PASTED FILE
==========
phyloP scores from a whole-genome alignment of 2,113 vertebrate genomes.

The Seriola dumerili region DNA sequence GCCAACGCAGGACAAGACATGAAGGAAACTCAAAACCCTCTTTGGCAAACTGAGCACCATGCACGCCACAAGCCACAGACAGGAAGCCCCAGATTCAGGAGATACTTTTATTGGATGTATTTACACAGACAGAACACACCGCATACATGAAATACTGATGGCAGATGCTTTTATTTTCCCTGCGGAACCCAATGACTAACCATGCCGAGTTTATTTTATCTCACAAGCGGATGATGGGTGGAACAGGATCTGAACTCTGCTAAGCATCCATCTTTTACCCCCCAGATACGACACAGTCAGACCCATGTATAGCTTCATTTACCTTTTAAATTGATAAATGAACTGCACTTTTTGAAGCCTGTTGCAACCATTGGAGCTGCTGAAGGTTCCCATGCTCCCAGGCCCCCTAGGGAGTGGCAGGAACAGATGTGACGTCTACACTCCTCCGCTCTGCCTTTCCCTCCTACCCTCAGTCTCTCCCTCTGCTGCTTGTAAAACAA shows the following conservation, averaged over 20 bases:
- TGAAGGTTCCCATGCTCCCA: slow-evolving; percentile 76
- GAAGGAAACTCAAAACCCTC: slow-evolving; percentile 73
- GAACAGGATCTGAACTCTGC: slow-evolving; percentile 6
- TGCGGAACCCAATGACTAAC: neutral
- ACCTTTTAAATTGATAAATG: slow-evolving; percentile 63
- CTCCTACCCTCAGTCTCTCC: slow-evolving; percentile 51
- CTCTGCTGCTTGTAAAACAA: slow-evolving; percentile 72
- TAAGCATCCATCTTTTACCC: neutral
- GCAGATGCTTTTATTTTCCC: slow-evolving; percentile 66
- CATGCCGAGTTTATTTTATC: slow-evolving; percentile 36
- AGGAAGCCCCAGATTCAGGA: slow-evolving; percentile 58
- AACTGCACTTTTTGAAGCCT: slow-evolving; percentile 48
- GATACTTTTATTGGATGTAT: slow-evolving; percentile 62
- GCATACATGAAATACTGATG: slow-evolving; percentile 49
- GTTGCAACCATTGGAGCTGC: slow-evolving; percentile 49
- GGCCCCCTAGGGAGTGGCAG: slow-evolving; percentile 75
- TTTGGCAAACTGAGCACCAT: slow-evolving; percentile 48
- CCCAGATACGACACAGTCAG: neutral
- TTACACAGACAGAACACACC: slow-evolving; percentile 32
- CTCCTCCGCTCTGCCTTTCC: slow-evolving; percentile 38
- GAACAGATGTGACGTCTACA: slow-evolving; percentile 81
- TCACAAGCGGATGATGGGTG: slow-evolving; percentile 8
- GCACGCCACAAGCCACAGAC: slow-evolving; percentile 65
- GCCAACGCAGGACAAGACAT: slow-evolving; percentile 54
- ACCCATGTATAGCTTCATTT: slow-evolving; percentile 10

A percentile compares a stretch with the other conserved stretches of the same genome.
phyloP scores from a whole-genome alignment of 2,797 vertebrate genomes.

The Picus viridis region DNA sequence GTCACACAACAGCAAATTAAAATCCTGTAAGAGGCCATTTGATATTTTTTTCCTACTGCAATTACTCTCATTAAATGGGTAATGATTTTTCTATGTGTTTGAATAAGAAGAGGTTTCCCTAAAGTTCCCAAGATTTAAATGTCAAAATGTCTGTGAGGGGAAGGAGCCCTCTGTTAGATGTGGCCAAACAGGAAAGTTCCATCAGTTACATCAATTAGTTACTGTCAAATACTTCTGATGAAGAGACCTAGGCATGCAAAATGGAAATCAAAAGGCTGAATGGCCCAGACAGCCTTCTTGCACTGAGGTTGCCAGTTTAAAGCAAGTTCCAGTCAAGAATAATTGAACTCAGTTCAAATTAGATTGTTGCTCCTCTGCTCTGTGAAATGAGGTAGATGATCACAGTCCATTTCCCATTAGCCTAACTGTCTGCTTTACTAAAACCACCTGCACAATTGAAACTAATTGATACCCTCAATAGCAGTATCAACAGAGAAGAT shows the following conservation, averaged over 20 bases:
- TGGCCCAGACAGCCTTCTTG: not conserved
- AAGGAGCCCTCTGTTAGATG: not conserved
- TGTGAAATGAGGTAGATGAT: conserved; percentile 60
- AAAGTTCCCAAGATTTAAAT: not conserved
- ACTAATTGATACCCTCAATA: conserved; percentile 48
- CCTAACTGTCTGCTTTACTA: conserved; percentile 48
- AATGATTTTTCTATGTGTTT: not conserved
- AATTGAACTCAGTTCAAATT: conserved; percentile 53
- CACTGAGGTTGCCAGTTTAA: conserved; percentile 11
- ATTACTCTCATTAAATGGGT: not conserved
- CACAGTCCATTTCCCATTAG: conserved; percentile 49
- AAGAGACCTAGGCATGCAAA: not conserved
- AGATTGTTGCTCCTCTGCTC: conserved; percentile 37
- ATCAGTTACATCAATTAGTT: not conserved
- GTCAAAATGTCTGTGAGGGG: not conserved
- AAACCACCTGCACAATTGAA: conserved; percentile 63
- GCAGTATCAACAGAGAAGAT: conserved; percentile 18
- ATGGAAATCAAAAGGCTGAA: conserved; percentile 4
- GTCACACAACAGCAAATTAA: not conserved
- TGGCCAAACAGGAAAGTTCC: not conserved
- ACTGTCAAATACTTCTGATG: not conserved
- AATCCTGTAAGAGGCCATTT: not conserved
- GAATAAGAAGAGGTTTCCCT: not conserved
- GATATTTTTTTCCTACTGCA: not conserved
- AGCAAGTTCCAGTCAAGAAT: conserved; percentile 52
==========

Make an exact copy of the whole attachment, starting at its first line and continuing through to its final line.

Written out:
phyloP scores from a whole-genome alignment of 2,113 vertebrate genomes.

The Seriola dumerili region DNA sequence GCCAACGCAGGACAAGACATGAAGGAAACTCAAAACCCTCTTTGGCAAACTGAGCACCATGCACGCCACAAGCCACAGACAGGAAGCCCCAGATTCAGGAGATACTTTTATTGGATGTATTTACACAGACAGAACACACCGCATACATGAAATACTGATGGCAGATGCTTTTATTTTCCCTGCGGAACCCAATGACTAACCATGCCGAGTTTATTTTATCTCACAAGCGGATGATGGGTGGAACAGGATCTGAACTCTGCTAAGCATCCATCTTTTACCCCCCAGATACGACACAGTCAGACCCATGTATAGCTTCATTTACCTTTTAAATTGATAAATGAACTGCACTTTTTGAAGCCTGTTGCAACCATTGGAGCTGCTGAAGGTTCCCATGCTCCCAGGCCCCCTAGGGAGTGGCAGGAACAGATGTGACGTCTACACTCCTCCGCTCTGCCTTTCCCTCCTACCCTCAGTCTCTCCCTCTGCTGCTTGTAAAACAA shows the following conservation, averaged over 20 bases:
- TGAAGGTTCCCATGCTCCCA: slow-evolving; percentile 76
- GAAGGAAACTCAAAACCCTC: slow-evolving; percentile 73
- GAACAGGATCTGAACTCTGC: slow-evolving; percentile 6
- TGCGGAACCCAATGACTAAC: neutral
- ACCTTTTAAATTGATAAATG: slow-evolving; percentile 63
- CTCCTACCCTCAGTCTCTCC: slow-evolving; percentile 51
- CTCTGCTGCTTGTAAAACAA: slow-evolving; percentile 72
- TAAGCATCCATCTTTTACCC: neutral
- GCAGATGCTTTTATTTTCCC: slow-evolving; percentile 66
- CATGCCGAGTTTATTTTATC: slow-evolving; percentile 36
- AGGAAGCCCCAGATTCAGGA: slow-evolving; percentile 58
- AACTGCACTTTTTGAAGCCT: slow-evolving; percentile 48
- GATACTTTTATTGGATGTAT: slow-evolving; percentile 62
- GCATACATGAAATACTGATG: slow-evolving; percentile 49
- GTTGCAACCATTGGAGCTGC: slow-evolving; percentile 49
- GGCCCCCTAGGGAGTGGCAG: slow-evolving; percentile 75
- TTTGGCAAACTGAGCACCAT: slow-evolving; percentile 48
- CCCAGATACGACACAGTCAG: neutral
- TTACACAGACAGAACACACC: slow-evolving; percentile 32
- CTCCTCCGCTCTGCCTTTCC: slow-evolving; percentile 38
- GAACAGATGTGACGTCTACA: slow-evolving; percentile 81
- TCACAAGCGGATGATGGGTG: slow-evolving; percentile 8
- GCACGCCACAAGCCACAGAC: slow-evolving; percentile 65
- GCCAACGCAGGACAAGACAT: slow-evolving; percentile 54
- ACCCATGTATAGCTTCATTT: slow-evolving; percentile 10

A percentile compares a stretch with the other conserved stretches of the same genome.
phyloP scores from a whole-genome alignment of 2,797 vertebrate genomes.

The Picus viridis region DNA sequence GTCACACAACAGCAAATTAAAATCCTGTAAGAGGCCATTTGATATTTTTTTCCTACTGCAATTACTCTCATTAAATGGGTAATGATTTTTCTATGTGTTTGAATAAGAAGAGGTTTCCCTAAAGTTCCCAAGATTTAAATGTCAAAATGTCTGTGAGGGGAAGGAGCCCTCTGTTAGATGTGGCCAAACAGGAAAGTTCCATCAGTTACATCAATTAGTTACTGTCAAATACTTCTGATGAAGAGACCTAGGCATGCAAAATGGAAATCAAAAGGCTGAATGGCCCAGACAGCCTTCTTGCACTGAGGTTGCCAGTTTAAAGCAAGTTCCAGTCAAGAATAATTGAACTCAGTTCAAATTAGATTGTTGCTCCTCTGCTCTGTGAAATGAGGTAGATGATCACAGTCCATTTCCCATTAGCCTAACTGTCTGCTTTACTAAAACCACCTGCACAATTGAAACTAATTGATACCCTCAATAGCAGTATCAACAGAGAAGAT shows the following conservation, averaged over 20 bases:
- TGGCCCAGACAGCCTTCTTG: not conserved
- AAGGAGCCCTCTGTTAGATG: not conserved
- TGTGAAATGAGGTAGATGAT: conserved; percentile 60
- AAAGTTCCCAAGATTTAAAT: not conserved
- ACTAATTGATACCCTCAATA: conserved; percentile 48
- CCTAACTGTCTGCTTTACTA: conserved; percentile 48
- AATGATTTTTCTATGTGTTT: not conserved
- AATTGAACTCAGTTCAAATT: conserved; percentile 53
- CACTGAGGTTGCCAGTTTAA: conserved; percentile 11
- ATTACTCTCATTAAATGGGT: not conserved
- CACAGTCCATTTCCCATTAG: conserved; percentile 49
- AAGAGACCTAGGCATGCAAA: not conserved
- AGATTGTTGCTCCTCTGCTC: conserved; percentile 37
- ATCAGTTACATCAATTAGTT: not conserved
- GTCAAAATGTCTGTGAGGGG: not conserved
- AAACCACCTGCACAATTGAA: conserved; percentile 63
- GCAGTATCAACAGAGAAGAT: conserved; percentile 18
- ATGGAAATCAAAAGGCTGAA: conserved; percentile 4
- GTCACACAACAGCAAATTAA: not conserved
- TGGCCAAACAGGAAAGTTCC: not conserved
- ACTGTCAAATACTTCTGATG: not conserved
- AATCCTGTAAGAGGCCATTT: not conserved
- GAATAAGAAGAGGTTTCCCT: not conserved
- GATATTTTTTTCCTACTGCA: not conserved
- AGCAAGTTCCAGTCAAGAAT: conserved; percentile 52